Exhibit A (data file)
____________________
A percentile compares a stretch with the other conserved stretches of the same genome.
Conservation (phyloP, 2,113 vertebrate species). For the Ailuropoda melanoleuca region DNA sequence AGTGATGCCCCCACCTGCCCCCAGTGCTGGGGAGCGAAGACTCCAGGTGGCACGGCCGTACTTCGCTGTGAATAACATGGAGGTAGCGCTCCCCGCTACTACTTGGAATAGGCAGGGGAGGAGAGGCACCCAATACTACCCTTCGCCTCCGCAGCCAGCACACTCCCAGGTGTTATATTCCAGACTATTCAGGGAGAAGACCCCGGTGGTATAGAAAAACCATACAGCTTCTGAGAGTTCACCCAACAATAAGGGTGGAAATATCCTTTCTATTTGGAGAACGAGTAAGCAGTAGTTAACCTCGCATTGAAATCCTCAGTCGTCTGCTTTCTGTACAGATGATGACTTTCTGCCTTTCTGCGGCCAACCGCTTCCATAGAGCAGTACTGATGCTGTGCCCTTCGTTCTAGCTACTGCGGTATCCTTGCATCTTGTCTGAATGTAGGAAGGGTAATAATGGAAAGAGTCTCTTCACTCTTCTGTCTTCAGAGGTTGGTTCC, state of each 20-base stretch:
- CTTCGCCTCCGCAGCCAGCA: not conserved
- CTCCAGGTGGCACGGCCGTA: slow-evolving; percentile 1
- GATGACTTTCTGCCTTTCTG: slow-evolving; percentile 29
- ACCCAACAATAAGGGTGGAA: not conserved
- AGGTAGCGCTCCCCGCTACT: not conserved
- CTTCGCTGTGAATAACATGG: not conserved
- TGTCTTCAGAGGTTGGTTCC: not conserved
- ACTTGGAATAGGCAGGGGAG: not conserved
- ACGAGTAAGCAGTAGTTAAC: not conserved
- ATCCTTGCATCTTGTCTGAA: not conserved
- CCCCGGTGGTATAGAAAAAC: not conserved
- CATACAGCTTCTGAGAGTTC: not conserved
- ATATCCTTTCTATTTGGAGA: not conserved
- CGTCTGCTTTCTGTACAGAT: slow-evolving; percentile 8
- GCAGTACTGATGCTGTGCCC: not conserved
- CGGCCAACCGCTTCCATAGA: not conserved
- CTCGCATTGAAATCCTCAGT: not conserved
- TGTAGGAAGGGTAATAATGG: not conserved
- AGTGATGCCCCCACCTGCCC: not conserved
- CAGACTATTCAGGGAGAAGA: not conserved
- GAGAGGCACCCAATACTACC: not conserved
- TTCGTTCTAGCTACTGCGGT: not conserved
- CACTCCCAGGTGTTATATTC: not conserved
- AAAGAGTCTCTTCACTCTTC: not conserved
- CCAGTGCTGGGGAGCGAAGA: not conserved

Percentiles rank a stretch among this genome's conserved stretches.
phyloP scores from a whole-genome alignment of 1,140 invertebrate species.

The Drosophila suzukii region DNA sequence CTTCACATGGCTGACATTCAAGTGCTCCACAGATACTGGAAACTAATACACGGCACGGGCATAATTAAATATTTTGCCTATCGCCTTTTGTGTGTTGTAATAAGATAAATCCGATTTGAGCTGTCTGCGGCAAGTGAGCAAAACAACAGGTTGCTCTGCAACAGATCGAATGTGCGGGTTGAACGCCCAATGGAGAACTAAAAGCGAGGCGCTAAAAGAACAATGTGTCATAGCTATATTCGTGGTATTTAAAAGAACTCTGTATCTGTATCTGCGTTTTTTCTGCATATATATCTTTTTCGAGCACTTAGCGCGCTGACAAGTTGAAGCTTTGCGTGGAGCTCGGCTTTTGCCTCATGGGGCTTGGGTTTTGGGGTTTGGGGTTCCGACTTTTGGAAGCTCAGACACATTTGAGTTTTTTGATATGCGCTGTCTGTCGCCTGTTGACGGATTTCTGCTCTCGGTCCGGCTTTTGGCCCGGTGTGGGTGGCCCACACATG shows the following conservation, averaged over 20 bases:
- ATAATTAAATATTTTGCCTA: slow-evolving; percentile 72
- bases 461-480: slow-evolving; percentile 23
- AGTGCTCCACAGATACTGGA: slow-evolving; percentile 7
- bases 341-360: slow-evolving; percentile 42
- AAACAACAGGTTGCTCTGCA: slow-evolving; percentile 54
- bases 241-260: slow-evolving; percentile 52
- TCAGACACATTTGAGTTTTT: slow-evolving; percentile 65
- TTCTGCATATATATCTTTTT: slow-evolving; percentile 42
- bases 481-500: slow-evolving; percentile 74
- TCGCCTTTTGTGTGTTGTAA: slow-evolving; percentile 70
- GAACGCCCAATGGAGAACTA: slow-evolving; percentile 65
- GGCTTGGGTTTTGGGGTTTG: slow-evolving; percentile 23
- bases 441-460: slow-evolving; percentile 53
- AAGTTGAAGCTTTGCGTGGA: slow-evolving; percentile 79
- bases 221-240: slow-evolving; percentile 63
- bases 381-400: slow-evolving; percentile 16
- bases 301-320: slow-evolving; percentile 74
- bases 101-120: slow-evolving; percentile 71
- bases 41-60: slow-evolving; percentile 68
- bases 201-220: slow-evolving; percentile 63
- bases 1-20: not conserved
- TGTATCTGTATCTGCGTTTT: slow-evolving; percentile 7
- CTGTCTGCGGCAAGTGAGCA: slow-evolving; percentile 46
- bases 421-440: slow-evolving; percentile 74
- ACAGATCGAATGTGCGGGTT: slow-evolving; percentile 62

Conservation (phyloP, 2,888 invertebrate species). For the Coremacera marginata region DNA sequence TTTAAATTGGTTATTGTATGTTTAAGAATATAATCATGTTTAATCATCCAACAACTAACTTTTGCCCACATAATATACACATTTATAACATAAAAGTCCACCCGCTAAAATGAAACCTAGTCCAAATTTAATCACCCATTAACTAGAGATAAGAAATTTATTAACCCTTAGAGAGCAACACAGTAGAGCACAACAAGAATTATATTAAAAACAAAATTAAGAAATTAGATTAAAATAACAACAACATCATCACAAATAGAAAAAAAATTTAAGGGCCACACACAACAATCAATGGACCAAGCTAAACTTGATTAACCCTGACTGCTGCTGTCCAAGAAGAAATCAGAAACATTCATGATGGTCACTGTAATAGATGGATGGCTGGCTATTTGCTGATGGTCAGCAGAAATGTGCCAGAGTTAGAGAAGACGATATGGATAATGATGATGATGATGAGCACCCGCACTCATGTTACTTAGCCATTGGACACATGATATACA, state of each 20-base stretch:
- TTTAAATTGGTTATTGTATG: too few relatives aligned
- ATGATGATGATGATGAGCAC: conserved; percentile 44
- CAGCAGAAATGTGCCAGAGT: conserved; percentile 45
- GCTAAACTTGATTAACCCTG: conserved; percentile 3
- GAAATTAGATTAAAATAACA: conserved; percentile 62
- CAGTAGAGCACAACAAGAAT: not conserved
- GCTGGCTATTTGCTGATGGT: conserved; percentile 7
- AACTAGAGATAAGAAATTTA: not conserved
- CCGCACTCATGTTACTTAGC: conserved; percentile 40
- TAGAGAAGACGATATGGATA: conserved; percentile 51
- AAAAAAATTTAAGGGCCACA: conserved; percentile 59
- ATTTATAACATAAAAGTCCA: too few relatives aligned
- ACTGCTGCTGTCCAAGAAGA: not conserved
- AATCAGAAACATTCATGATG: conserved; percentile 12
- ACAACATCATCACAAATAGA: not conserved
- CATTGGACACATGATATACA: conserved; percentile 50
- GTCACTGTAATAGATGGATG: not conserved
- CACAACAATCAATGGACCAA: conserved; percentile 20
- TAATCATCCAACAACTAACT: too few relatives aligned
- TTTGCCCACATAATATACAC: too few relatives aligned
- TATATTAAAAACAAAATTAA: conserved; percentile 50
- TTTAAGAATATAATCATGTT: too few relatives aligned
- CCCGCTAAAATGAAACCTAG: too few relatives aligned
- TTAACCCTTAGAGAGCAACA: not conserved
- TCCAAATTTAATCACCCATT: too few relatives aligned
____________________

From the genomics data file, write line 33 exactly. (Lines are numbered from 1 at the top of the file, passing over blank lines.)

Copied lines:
- AGTGCTCCACAGATACTGGA: slow-evolving; percentile 7